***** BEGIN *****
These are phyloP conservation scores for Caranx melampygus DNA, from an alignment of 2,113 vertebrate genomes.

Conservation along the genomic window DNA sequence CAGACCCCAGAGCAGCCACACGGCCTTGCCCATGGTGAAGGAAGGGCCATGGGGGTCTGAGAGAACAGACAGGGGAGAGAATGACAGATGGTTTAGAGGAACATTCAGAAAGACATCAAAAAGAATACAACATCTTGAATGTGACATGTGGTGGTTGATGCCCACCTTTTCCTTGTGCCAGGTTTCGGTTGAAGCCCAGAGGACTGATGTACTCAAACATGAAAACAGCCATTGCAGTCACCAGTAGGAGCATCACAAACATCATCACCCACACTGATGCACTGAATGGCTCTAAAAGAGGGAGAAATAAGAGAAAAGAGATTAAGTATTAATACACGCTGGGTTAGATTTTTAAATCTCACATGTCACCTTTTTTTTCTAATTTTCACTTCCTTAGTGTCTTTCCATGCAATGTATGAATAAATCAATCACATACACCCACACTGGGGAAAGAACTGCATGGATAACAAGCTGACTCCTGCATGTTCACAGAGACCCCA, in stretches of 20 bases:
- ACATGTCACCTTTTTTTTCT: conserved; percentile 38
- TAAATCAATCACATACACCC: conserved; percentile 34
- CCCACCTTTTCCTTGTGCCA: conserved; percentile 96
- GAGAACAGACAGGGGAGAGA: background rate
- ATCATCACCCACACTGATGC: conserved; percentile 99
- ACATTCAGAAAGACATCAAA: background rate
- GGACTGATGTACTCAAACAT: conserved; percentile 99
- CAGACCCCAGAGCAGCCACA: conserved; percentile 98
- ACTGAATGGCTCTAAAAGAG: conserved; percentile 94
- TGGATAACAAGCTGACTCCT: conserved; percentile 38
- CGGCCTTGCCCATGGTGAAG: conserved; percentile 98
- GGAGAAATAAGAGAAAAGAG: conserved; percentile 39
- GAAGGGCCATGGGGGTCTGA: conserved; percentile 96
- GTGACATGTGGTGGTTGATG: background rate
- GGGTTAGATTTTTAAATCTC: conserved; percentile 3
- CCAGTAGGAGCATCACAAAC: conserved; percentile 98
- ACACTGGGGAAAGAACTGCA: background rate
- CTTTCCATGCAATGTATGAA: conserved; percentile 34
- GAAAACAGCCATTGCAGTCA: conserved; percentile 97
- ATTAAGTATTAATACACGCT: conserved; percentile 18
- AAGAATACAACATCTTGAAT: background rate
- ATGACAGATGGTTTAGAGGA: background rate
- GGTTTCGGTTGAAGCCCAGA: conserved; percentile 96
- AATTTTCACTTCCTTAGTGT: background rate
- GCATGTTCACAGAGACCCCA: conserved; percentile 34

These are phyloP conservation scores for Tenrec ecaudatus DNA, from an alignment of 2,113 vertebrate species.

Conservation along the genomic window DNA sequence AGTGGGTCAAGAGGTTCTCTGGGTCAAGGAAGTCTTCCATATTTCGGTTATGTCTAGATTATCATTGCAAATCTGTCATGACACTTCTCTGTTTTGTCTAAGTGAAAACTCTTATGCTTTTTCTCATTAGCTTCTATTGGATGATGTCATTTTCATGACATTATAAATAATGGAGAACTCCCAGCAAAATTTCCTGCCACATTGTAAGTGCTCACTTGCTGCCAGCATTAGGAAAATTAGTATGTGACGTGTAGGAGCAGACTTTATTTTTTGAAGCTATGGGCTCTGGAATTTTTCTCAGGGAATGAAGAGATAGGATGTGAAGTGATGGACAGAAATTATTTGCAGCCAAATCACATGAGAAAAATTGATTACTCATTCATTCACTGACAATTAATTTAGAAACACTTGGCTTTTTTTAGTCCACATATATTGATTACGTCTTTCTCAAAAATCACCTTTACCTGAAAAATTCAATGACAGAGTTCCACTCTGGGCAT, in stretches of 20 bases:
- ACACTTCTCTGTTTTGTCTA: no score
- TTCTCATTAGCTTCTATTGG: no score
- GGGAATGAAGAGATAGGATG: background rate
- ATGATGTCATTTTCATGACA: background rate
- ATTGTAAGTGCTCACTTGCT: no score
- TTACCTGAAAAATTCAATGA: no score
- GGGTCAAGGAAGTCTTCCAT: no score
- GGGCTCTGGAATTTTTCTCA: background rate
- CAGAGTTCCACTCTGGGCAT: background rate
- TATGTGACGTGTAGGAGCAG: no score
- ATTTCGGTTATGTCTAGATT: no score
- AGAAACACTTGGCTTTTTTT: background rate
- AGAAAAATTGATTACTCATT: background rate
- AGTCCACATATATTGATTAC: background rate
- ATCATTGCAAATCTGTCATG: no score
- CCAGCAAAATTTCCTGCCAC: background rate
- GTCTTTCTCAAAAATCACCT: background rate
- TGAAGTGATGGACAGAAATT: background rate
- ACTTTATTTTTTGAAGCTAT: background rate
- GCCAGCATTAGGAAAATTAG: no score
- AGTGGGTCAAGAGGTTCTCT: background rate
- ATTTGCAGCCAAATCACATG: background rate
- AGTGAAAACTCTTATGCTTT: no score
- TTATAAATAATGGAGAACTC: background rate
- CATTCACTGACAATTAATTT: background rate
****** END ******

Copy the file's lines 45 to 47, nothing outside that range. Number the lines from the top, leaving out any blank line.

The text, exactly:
- CCAGCAAAATTTCCTGCCAC: background rate
- GTCTTTCTCAAAAATCACCT: background rate
- TGAAGTGATGGACAGAAATT: background rate